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Working in HIV: A clinician’s story


Peter Butler, one of our HIV Clinical Nurse Specialists, has been working as a nurse in HIV care for 25 years and currently works at Cobridge Community Health Centre. Here he shares his story with us about working in HIV treatment and care, and the massive advancements which have been made, meaning people can live a long and healthy life with HIV.

Peter’s story:

“I started working as a nurse in HIV in East London when the infection first started to become prevalent. Working in HIV at this time was challenging as the prognosis was poor, which caused panic and fear.

Since the 1980s we have made massive advancements in the treatment and management of people with HIV infection. When an HIV positive individual takes medication as prescribed, they can reach a point when they have an “undetectable viral load”, which means that there is no active virus in their blood, and people’s immune system remains healthy. This means if people take antiretroviral medication early, they are expected to have normal life span. This obviously depends on you being aware of your diagnosis and having access to treatment. HIV can be easily identified with a blood sample from the arm or a fingerprick test. If you test positive, you will be supported and managed by staff at the Cobridge clinic.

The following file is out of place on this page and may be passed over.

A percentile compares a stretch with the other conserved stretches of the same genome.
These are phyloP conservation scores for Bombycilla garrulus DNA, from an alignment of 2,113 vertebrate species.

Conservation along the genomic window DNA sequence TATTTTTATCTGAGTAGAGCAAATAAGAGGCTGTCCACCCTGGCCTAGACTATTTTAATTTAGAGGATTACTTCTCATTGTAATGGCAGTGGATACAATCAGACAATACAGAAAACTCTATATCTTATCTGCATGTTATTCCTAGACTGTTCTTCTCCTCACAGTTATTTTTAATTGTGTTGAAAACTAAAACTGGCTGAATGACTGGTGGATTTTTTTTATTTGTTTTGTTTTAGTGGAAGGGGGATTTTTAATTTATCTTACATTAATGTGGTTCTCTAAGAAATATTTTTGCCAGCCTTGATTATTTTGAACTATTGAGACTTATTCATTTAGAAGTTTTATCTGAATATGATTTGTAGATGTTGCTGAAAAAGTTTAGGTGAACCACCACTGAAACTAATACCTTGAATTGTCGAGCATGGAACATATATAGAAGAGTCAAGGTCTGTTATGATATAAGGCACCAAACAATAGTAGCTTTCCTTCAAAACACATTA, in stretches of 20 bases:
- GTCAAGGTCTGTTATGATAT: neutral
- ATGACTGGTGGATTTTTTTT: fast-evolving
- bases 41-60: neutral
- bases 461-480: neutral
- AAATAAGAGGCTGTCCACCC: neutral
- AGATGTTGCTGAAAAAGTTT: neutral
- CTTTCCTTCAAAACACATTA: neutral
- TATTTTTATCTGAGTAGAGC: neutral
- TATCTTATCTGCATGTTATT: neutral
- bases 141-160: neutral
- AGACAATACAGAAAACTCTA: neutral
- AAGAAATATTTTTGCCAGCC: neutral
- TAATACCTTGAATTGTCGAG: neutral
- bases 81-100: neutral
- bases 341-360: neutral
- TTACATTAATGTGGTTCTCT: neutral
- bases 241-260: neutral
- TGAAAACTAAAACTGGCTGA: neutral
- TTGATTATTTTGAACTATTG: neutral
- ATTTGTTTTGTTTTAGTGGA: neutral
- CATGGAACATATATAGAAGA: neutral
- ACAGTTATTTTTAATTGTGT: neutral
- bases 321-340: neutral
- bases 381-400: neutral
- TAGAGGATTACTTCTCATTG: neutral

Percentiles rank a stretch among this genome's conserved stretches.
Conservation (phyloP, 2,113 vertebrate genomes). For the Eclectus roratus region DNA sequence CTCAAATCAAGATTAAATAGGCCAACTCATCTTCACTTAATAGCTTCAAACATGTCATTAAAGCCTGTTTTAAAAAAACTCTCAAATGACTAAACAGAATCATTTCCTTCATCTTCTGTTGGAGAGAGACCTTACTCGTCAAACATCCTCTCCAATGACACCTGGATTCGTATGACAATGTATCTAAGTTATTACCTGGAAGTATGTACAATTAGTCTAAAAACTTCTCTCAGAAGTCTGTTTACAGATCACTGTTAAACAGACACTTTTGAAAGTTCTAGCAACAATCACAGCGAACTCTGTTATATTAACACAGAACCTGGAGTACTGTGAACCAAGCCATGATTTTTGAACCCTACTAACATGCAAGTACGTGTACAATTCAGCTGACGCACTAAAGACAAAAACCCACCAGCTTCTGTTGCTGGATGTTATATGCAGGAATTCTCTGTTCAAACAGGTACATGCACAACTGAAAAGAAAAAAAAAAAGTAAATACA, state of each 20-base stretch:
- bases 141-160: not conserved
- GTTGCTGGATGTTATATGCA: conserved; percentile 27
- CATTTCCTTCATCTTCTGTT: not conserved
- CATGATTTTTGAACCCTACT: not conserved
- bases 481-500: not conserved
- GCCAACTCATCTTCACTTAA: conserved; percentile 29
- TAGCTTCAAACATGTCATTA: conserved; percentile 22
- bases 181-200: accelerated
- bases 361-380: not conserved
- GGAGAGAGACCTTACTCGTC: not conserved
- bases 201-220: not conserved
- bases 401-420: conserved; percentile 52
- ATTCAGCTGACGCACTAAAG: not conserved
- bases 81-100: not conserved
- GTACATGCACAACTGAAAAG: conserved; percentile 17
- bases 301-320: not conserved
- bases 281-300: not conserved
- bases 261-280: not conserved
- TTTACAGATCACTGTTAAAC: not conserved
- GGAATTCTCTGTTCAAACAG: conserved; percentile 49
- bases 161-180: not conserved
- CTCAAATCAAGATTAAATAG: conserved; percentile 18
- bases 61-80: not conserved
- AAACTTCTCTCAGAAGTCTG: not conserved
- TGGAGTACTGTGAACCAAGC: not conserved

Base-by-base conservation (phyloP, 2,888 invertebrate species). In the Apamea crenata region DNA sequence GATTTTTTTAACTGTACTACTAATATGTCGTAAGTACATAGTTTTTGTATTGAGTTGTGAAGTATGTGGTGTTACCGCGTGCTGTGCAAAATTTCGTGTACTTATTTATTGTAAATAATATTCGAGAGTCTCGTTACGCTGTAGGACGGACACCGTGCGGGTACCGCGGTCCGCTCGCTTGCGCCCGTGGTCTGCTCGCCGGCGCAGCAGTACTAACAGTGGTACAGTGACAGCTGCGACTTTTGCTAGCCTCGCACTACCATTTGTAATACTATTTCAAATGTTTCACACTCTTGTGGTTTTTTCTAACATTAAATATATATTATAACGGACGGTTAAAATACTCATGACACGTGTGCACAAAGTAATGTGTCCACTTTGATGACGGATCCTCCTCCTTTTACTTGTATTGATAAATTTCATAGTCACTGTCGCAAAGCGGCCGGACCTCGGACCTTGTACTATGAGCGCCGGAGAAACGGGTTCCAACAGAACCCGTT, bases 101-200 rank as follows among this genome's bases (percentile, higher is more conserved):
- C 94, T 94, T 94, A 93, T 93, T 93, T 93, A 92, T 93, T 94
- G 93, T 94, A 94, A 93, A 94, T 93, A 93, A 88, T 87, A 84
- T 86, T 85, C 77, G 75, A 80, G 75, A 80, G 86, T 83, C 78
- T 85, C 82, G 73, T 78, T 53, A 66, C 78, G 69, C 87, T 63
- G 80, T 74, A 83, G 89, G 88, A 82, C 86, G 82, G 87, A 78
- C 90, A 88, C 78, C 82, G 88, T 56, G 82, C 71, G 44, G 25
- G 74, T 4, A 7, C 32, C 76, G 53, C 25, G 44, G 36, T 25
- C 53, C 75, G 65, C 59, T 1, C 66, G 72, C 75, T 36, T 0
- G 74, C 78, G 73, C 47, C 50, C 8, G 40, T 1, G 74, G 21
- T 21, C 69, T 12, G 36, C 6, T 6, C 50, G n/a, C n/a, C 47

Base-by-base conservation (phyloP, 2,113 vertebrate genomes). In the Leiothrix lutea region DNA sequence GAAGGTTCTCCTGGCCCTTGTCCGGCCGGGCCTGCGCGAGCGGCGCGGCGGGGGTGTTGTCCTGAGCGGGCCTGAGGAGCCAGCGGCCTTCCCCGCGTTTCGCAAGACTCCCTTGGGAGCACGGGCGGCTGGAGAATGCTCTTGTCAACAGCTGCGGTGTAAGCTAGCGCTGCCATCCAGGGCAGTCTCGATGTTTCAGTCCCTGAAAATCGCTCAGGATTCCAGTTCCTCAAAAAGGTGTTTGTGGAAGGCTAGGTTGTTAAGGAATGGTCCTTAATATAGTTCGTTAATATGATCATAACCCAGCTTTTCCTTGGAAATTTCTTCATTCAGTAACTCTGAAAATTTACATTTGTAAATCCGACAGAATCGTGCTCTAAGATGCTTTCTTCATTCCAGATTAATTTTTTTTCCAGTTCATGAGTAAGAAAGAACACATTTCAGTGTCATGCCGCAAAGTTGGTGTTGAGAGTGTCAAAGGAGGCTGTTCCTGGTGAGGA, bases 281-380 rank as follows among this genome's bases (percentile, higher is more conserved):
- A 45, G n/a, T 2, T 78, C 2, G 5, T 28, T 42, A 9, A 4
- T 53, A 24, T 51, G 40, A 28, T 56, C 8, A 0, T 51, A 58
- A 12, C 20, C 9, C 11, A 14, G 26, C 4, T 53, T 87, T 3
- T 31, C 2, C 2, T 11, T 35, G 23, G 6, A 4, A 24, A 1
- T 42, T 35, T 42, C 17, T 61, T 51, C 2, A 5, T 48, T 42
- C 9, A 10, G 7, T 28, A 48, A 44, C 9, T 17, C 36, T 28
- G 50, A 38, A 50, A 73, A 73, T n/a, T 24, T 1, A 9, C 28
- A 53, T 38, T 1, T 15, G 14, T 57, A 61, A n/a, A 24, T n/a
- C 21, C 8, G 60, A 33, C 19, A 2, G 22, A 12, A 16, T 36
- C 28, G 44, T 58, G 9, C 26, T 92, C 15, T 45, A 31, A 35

For me, HIV has been a difficult and challenging field to have worked in. In the past we all felt a profound sense of loss, but today we have opportunities to grow and develop together. Clients with HIV are physically very well, often confident and looking forward to the future. They are in relationships, having careers and families. The work we do now is about planning for the future and supporting people to make healthy choices.

This can only be done if you are aware of your HIV diagnosis and you access care. Medication has lifted the veil from HIV and allowed us to manage it as a long term chronic condition.


We still have challenges; misconceptions and stigma about HIV continue which tragically has made widespread testing persistently difficult. However, this too is improving. As knowledge about treatment options increases and people around the world begin to realise that anyone can catch HIV, more and more people are getting regularly tested.

If you have any doubts about testing for HIV, all I ask is you don’t dismiss the idea. Please seek advice from professionals here at Cobridge Community Health Centre or at The Piccadilly Centre HIV testing drop-in, where we are welcoming and non-judgemental and happy to talk about your concerns and support you through the process.”

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LGBT Stoke is a service provided by the Sexual Health Prevention Team from Midlands Partnership NHS Foundation Trust